Trump to visit Baltimore Thursday, a city he called a ‘rodent infested mess’

Just weeks after lambasting Baltimore as a “disgusting, rat and rodent infested mess,” President Trump will visit the Maryland city to huddle with congressional Republicans — a gathering that could draw local protests and reignite an ugly feud between the White House and the black-majority locality. (Wash. Post)

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Projects defunded for Trump’s border wall include military buildings with ‘life safety violations’ and hazmat concerns

The U.S. Navy has been forced to stand down on construction projects meant to fix “life safety violations” and fire risks at dilapidated ship maintenance buildings and hazardous materials warehouses in Virginia after funds were diverted to pay for President Trump’s border wall. The pending construction projects at Norfolk Navy Shipyard are among 127 that the Pentagon has defunded to free up $3.6 billion in funding for fences and barriers on the southern border with Mexico using emergency powers. (Wash. Post)

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Trump calls off secret meeting with Taliban, Afghan leaders

President Donald Trump said Saturday he canceled a secret weekend meeting at Camp David with Taliban and Afghanistan leaders after a bombing in the past week in Kabul that killed 11 people, including an American soldier, and has called off peace negotiations with the insurgent group. Trump’s tweet was surprising because it would mean that the president was ready to host members of the Taliban at the presidential retreat in Maryland just days before the anniversary of the Sept. 11, 2001 attacks. (News-Post)

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Enviros Fume as Hogan Downplays Rift With Pa. Over Bay Cleanup

Maryland Gov. Lawrence J. Hogan Jr. (R) on Thursday sought to downplay any animus between his state and Pennsylvania over Chesapeake Bay cleanup efforts – a week after blistering the Keystone State in a letter to federal and commonwealth officials. “I wouldn’t really describe it as a tiff,” Hogan said in response to a reporter’s question following the annual meeting in Oxon Hill of the Chesapeake Bay Executive Council, which Hogan leads. “I think we’ve had very productive discussions today. I do think they’re doing everything they can…They’re good neighbors.” (Md. Matters)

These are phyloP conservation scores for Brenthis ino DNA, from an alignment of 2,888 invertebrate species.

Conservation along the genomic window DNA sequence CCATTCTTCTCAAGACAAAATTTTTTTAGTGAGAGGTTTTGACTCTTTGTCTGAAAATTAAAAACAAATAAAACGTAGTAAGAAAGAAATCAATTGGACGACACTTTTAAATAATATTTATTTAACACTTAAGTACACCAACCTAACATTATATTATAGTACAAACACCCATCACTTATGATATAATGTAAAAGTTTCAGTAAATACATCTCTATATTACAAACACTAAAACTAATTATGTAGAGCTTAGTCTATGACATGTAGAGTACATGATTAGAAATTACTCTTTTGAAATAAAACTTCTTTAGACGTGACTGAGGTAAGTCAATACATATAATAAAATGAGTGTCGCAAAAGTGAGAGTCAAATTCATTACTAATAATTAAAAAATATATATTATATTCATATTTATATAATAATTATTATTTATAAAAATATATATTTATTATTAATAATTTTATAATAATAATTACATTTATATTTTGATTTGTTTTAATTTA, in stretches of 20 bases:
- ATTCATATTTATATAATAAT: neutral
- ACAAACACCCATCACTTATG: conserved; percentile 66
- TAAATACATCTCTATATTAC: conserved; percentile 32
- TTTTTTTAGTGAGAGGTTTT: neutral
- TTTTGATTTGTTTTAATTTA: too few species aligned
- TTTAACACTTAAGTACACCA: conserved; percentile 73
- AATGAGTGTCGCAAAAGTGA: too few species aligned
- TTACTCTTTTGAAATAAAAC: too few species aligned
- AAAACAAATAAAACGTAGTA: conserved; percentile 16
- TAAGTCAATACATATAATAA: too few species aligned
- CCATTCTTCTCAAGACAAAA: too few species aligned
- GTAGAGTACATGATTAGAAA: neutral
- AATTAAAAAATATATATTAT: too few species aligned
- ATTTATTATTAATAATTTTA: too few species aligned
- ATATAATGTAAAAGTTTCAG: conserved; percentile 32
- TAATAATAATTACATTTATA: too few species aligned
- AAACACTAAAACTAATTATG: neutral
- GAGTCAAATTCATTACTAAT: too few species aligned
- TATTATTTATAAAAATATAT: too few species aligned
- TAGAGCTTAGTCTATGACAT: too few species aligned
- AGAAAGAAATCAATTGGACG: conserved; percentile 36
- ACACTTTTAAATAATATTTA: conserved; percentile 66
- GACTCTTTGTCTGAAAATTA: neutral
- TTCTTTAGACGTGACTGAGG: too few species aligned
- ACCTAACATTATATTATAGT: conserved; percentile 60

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Maryland legislature probes horse racing panel’s oversight of subsidies for racetracks

The Maryland Racing Commission recently notified the legislature’s joint audit committee that most of the public subsidies spent on racetrack upgrades were awarded to the Maryland Jockey Club without the approved spending plans required by law. The commission’s executive director, Michael Hopkins, wrote in a letter to lawmakers that preliminary plans submitted by the Jockey Club and an accountant’s oversight of spending approvals gave horse racing regulators the authority needed to award $17.5 million to the company for renovations at Pimlico Race Course and Laurel Park. (Balt. Sun)

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Michael Greenberger on Disaster Response

"One of the greatest problems for emergency managers in these situations is getting people evacuated. You have so-called “mandatory evacuations”, voluntary evacuations. One of the biggest problems—this has been a slow-moving hurricane that has been on the radar screens for over a week now. And there may be some emergency fatigue." (C-SPAN)

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Ben Jealous might seek Maryland governor’s office again, rules out run for Baltimore mayor

Ben Jealous, the former NAACP president and Democratic nominee for Maryland governor, said Thursday he’s ruled out a run for mayor of Baltimore to spend more time with his children and because he might run for governor again in 2022. Jealous, 46, a Fells Point resident who easily won the city during the 2018 governor’s race, said he struggled with the decision for months, but eventually decided against running. (Balt. Sun)

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Like White House Hopefuls, Md. Dems Split on ‘Medicare for All’

The heated health care debate that’s dividing Democrats at the national level is splitting them up in Maryland, too.  Four of the state’s eight members of the U.S. House are co-sponsoring legislation that would replace private health care companies with a government-run Medicare program serving all U.S. residents – not just those 65 and older and some younger people with disabilities. The other three Democrats haven’t signed on. (Md. Matters)

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